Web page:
In order to accommodate packets of documents, preferably the lead feed belt 112 is spaced from base plate approximately 3/16″. When feeding the documents from the packet, the bottom-most document in the pack may tend to buckle in the gap between the feed belt 112 and the base plate. Specifically, the packet of documents is nipped between the retard 120 and the feeder 110, with the trailing end of the documents nipped between the lead belt 112 and the idler roller 113. When the second to last document is being fed through the feeder, the trailing edge of the second to last document is advanced out of the nip between the idler roller 113 and the lead belt 112 so that the last document in the stack is engaged by both the feed belt and the idler roller so that the nip drives the rearward edge of the last document forwardly. However, a portion of the second to last document is still nipped between the feeder and the retard, so that the last document is held back by the retard while the trailing end of the last document is driven forward, which can cause the last document to buckle between the baseplate and the bottom of the lead belt 112. Accordingly, preferably, an elongated thin flexible plastic 117 finger extends through the lead nip to support the document in the nip. Preferably the finger 117 is long enough to extend to the retard 120. By supporting the document, the finger prevents the document from buckling from the forward feed force when the retard is holding the piece back.
When a packet of two or more documents is received in the conveyor, the feeder is designed to control the documents so that they progress into the imaging station one at the time. If more than one document is fed at the time then one or more of the documents will not be imaged. The feeding of more than one document at the time is commonly referred to as a double feed.
A double feed is caused when two documents enter the imager together because the frictional force between the two documents tends to pull the second document along with the first document when the first document is fed to the imager. The retard 120 is provided to hold back the second document (as well as any other documents that may be in the packet), so that only the first document in the packet is fed to the imager.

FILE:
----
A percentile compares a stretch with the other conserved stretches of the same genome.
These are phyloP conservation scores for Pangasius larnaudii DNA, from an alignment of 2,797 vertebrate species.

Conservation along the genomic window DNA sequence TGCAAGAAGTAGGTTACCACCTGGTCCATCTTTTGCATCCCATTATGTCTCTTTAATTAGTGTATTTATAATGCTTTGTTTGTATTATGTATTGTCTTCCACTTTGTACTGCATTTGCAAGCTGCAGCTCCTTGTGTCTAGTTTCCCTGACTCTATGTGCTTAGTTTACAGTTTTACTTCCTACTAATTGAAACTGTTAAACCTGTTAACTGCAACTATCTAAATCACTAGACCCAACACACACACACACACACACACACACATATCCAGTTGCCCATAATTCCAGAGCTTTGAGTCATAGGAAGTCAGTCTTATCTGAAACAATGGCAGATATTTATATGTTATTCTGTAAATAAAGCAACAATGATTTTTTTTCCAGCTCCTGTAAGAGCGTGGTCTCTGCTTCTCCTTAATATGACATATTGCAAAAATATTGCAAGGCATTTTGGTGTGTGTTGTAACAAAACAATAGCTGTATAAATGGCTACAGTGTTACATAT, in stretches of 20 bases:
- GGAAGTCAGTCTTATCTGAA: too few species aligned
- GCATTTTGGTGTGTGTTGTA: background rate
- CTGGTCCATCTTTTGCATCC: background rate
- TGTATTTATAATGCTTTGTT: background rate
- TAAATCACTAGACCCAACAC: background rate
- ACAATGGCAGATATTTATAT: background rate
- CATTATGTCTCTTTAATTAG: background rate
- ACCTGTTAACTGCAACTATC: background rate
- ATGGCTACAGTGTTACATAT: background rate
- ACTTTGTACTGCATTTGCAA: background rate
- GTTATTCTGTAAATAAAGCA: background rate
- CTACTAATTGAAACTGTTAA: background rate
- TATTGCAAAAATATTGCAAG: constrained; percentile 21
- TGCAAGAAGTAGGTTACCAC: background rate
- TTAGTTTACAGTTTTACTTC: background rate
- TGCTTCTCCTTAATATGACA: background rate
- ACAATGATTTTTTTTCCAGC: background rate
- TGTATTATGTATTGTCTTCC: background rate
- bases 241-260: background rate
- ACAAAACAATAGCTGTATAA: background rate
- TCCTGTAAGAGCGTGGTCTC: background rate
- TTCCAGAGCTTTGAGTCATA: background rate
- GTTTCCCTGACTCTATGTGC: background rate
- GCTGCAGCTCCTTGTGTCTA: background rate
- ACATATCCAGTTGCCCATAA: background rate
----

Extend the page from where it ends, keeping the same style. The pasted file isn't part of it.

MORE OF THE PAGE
Although it is typically desirable to utilize the retard so that packets of documents can be separated from one another, in certain instances it may be desirable to feed the documents without the retard. Accordingly, the device includes a pivotable retard control knob 119 that raises and lowers the retard. In a first position (which is shown in
From the entry feeder, the documents serially enter a nip formed between a pair of crusher rollers 140. Although the entry feeder holds the documents down, it does not flatten the documents; it generally just holds an edge of the document flat against the base plate of the feeder. In contrast, the crusher attempts to flatten the creased documents.
The crusher rollers 140 are elongated cylindrical aluminum rollers 142 having a smooth surface. A plurality of elastomeric gripping rings 144 are formed around the circumference of the roller 142, and spaced apart from one another. Preferably, a first gripping ring is positioned at the end of the roller 144 closest to the entry feeder 110, and a second gripping ring is positioned on the roller a couple inches away. More specifically, preferably the second gripping ring is spaced inwardly less than the width of the feeder 110. In addition, preferably a third gripping ring is positioned adjacent the opposite end of the roller. The first and second gripping rings 144 provide nips that drive the paper from the entry feeder to the imager 150. The third gripping rings are positioned so that they are not in the paper path (i.e. the third gripping rings do not engage the documents. Instead, the third gripping rings provide spacing to maintain the rollers parallel with a constant gap.
Preferably, the first two gripping rings 144 on the rollers 142 are positioned so that both rollers engage a single fold for documents that are tri-folded with the fold lines disposed parallel to the paper path (i.e. the fold line would be perpendicular to the fold line on the document 8 in
As the documents are processed through the imaging station 130 and through the imaging transport 170 and the sorting station 200, the documents should be properly spaced apart to prevent jammings to ensure a properly scanned image of each document, and to allow proper gating of the documents during subsequent processing. If the operator separates each document in a transaction and drops the documents serially onto the drop conveyor, the operator has provided the gap between the documents. However, if the operator drops a packet of documents onto the conveyor, the documents need to be separated in a way that provides proper gaps.
The gaps can be provided in one of at least two manners. First, the imaging entry feeder 110 can control the feeding of the documents to provide gaps. For instance, after the feeder 110 feeds the first document from the packet, the feeder may stop or slow down for a pre-determined time period before feeding the next document in the packet. This delay will create a gap between the documents. Alternatively, the gaps may be provided by running the feeder 110 at a slower speed then the transport path through the imaging station. This difference in speed will create a gap between the documents.
As can be seen in